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Bill Maher, Michelle Wolf join lineup for 2021 New York Comedy Festival

By Jonna Lorenz
Comedian and television host Bill Maher kneels next to his star during an unveiling ceremony honoring him with the 2,417th star on the Hollywood Walk of Fame in Los Angeles in September 2010. File Photo by Jim Ruymen/UPI
1 of 5 | Comedian and television host Bill Maher kneels next to his star during an unveiling ceremony honoring him with the 2,417th star on the Hollywood Walk of Fame in Los Angeles in September 2010. File Photo by Jim Ruymen/UPI | License Photo

Aug. 16 (UPI) -- More than 200 comedians, including Colin Quinn, Michelle Wolf, Nick Kroll and Bill Maher, will perform during 2021 New York Comedy Festival in November, organizers announced Monday.

The seven-day event will take place Nov. 8 to 14 at venues throughout the city's five boroughs.

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The festival, which will feature more than 100 shows, is back after being canceled last year because of the COVID-19 pandemic.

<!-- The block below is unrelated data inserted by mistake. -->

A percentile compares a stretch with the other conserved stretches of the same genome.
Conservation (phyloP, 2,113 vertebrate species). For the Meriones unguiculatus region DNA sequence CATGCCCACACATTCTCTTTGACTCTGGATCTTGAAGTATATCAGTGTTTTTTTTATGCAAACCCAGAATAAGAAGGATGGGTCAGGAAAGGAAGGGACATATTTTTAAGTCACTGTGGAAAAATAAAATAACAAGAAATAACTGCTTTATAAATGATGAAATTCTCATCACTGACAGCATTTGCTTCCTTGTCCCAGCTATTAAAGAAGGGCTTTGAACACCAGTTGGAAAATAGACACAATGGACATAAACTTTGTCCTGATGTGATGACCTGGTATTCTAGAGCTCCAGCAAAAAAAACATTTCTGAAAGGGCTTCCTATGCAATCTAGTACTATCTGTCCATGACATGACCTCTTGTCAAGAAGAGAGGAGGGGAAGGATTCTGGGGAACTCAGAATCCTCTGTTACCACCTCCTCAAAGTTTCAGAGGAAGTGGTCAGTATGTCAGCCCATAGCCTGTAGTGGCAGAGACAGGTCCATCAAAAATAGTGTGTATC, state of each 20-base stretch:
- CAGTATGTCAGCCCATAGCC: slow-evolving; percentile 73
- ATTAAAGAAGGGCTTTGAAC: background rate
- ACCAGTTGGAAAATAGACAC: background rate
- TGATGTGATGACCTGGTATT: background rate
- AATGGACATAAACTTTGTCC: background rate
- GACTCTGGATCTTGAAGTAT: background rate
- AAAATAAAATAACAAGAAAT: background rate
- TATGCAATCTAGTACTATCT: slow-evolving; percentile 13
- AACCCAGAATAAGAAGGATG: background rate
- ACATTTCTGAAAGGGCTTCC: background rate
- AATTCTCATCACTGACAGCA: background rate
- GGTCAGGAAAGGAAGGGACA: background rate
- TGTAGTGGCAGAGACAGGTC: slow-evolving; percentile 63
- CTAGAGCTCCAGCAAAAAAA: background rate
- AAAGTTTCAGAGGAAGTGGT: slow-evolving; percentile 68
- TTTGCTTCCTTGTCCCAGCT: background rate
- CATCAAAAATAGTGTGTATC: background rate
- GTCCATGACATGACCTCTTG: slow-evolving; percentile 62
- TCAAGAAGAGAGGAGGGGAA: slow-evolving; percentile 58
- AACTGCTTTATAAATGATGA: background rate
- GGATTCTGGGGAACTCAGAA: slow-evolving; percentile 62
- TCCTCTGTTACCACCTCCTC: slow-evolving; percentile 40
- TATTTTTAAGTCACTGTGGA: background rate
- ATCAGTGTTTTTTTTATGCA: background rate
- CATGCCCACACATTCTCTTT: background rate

Performers and attendees will be required to show proof of COVID-19 vaccination, in keeping with public health guidelines and New York City mandates, Deadline reported.

Tickets will be available online for presale from 11 a.m. Wednesday to 10 p.m. Sunday.

"Of all the gigs I missed because of the pandemic, missing this one hurt the most," Maher said, according to Page Six. "Thrilled to be back!"

Event organizers teamed up with essential workers from the Fire Department of New York, New York Police Department and Metropolitan Transportation Authority, along with doctors, nurses, teachers, grocery store workers and restaurant employees, to announce the initial lineup.

Others comedians who will participate include Alok, Michelle Buteau, Ronny Chieng, Tim Dillon, Gary Gulman, Jon Lovett, Norm Macdonald, Brian Regan, Andrew Santino, Megan Stalter and Vir Das.

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Venues include Apollo Theatre, Beacon Theatre, Carnegie Hall, Carolines on Broadway, Hulu Theater at Madison Square Garden and Town Hall.

"We are committed not only to bringing the laughter back to New York City, but also creating opportunities for neighborhood venues across the five boroughs that are the backbone of New York's comedy scene, which suffered so much during the pandemic," Caroline Hirsch, founder and owner of the New York Comedy Festival said.

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